Sunscreen: male = 33%, female = 75%
Hats; male = >50%, female = 42%
Umbrellas: male = 20%, female = 72%

Wan, 2016, and Guangzhou City [14]Questionnaire, (parents/guardians and their children), 51.6% male children, children mean age = 7.70 years (SD = 2.78), children age range = 3–13 years, mean rent/guardian age = 36.72 years (SD = 5.95), 70.5% femaleReasons why parents supported their children in preventing sun exposure: 50.9% protecting from suntan, 75.6% protecting from sunburn, 15.3% preventing skin photoaging, 4.9% unclear, 3.1% other
Reasons why parents did not support their children in preventing sun exposure: 23.2% UV is beneficial to the child’s skin, 11.7% UV is no harm to the child’s skin, 30.7% benefits of UV to the child’s skin are greater than its harm, 52.5% the child’s skin does not need sun protection
Parent’s opinions on using a different sunscreen for children than for parents:
69.7% the child’s skin is different from the parent’s skin, 27.7% the child’s skin is easily allergic, 2.6% other
Parent’s opinions on the nonuse sunscreen for children:
44.4% sunscreen is not suitable for children, 27.9% do not know how to choose the sunscreen for children, 28.2% use alternative sun protection methods, 44.3% worried that the child’s skin is allergic to sunscreen, 9.2% other
Sources of sun protection information for increasing parents/guardians knowledge: 52% television advertisements 37.6% newspapers, 37% magazines, 31.1% friends, 28.2% books, 17.5% beauty parlors, 16.2% family members, 12.4% radio advertisements, 10.3% relatives, 10% dermatologist, 12.5% others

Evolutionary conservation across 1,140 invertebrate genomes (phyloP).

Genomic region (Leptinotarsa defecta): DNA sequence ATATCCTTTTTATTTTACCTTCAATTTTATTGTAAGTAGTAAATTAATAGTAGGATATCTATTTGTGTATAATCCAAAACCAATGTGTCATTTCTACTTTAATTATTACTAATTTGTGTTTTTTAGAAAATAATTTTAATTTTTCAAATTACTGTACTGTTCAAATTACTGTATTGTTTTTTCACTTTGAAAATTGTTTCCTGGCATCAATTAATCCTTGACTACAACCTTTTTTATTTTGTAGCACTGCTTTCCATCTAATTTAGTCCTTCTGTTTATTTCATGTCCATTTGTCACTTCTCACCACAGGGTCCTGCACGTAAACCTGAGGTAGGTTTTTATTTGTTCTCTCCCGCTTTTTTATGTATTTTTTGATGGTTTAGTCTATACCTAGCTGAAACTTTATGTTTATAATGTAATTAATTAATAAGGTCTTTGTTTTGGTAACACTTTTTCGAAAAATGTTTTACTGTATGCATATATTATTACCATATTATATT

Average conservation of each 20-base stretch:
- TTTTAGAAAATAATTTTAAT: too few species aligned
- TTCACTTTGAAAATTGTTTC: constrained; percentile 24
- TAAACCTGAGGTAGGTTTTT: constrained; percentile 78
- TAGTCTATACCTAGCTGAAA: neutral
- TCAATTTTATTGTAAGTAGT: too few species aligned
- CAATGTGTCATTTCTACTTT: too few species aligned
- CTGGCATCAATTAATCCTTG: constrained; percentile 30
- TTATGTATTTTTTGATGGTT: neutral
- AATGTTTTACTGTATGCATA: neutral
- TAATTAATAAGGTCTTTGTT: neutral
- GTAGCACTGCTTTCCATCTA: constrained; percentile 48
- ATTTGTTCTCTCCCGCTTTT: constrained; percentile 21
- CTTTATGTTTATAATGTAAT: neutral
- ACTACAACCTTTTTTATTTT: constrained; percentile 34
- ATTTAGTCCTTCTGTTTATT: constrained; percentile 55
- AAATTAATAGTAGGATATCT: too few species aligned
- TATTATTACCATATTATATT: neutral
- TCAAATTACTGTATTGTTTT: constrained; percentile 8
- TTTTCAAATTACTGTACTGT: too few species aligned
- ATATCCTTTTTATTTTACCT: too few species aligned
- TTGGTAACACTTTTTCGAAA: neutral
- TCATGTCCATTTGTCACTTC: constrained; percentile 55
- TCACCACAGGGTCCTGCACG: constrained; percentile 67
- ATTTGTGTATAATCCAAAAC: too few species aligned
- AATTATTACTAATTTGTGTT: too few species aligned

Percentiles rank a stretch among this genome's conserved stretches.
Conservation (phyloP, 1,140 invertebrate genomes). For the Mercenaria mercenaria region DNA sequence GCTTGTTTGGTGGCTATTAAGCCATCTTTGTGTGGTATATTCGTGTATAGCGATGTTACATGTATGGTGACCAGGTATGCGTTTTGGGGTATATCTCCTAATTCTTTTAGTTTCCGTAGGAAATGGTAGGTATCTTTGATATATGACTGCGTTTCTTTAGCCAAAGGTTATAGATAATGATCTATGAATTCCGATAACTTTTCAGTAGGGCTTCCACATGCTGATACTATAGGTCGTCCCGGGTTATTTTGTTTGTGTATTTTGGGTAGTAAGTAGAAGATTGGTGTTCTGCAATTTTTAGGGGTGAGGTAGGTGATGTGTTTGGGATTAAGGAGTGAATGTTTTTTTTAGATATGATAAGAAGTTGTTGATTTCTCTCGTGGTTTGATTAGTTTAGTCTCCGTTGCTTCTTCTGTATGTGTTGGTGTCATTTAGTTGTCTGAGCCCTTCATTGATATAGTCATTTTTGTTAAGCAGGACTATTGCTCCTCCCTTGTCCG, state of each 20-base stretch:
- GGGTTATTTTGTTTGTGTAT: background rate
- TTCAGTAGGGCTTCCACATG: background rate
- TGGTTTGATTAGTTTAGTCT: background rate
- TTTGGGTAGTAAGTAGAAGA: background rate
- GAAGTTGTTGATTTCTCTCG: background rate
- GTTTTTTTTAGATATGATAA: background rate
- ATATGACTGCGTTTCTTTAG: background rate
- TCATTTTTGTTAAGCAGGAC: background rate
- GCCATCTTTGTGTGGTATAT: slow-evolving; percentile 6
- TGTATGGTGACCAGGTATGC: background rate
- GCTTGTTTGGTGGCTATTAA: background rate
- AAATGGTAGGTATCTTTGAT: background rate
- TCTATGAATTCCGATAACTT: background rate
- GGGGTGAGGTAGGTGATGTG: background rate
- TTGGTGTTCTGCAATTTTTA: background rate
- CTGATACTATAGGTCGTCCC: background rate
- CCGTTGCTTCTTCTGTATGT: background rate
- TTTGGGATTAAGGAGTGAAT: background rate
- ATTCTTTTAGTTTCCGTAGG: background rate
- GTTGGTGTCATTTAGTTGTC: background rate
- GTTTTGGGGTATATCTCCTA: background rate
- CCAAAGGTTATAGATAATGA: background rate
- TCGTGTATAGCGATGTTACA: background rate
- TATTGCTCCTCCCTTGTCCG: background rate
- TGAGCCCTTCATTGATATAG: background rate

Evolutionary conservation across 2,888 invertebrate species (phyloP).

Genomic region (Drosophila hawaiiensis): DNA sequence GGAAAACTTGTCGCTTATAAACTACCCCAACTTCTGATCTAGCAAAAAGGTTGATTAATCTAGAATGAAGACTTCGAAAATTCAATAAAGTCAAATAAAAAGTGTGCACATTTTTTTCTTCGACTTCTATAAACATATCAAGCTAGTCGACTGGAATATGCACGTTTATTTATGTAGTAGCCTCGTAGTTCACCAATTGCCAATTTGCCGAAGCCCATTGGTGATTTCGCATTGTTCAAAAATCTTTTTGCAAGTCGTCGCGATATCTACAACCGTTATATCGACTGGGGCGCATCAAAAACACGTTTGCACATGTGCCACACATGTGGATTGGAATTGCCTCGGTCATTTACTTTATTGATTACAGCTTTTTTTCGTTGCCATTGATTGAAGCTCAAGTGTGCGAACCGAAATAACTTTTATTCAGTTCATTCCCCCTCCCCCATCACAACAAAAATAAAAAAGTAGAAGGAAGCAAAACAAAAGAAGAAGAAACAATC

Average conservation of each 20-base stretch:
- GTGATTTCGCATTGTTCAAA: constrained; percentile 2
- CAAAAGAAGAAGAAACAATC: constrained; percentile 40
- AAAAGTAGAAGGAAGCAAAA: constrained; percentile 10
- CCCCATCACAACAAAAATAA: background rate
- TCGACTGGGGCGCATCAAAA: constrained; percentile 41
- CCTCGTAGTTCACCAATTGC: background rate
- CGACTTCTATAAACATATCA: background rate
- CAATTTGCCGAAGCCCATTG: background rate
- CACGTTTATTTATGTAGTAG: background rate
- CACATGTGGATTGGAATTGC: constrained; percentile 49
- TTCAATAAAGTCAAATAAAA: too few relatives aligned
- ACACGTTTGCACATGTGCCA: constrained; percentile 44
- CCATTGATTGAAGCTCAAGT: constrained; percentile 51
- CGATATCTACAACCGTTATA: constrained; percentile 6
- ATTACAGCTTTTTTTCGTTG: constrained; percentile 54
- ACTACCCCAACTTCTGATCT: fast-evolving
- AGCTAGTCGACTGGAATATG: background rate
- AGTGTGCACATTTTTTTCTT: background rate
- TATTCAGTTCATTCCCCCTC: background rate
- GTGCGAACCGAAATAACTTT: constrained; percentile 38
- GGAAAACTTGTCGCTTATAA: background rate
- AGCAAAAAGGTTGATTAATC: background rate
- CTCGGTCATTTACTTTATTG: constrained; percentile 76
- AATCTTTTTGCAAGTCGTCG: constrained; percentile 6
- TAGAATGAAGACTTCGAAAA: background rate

Mean time spent in the sunshine per day:
<2 h: 49.8%, male = 47.7%, female = 52.1%
2–4 h: 43.9%, male = 44.6%, female =
>4 h: 6.3%, male = 7.7%, female = 4.8%
Weather in which protective measures were taken:
Sunny day: 93.6%
Cloudy day: 8.3%
Rainy day: 8.4%
Cloudy to sunny day: 17.5%
Occasions for sun protection:
Travel: 57.8%
Outdoor leisure activities: 56.4%
Swimming: 36.5%
Playing ball: 16.1%
Physical education: 9.8%
Others: 3.2%
Stayed under shade: 12.8%, male = 12.3%, female = 13.4%
Sunscreen: 38.2%, male = 30.2%, female = 46.6%
Long-sleeved shirt: 27.6%, male = 23.8%, female = 31.7%
Hat: 61.9%, male = 60.7%, female = 63.2%
Umbrella: 53.2%, male = 40.8%, female = 66.4%
Sunglasses: 26.8%, male = 25%, female = 28.7%

4. Discussion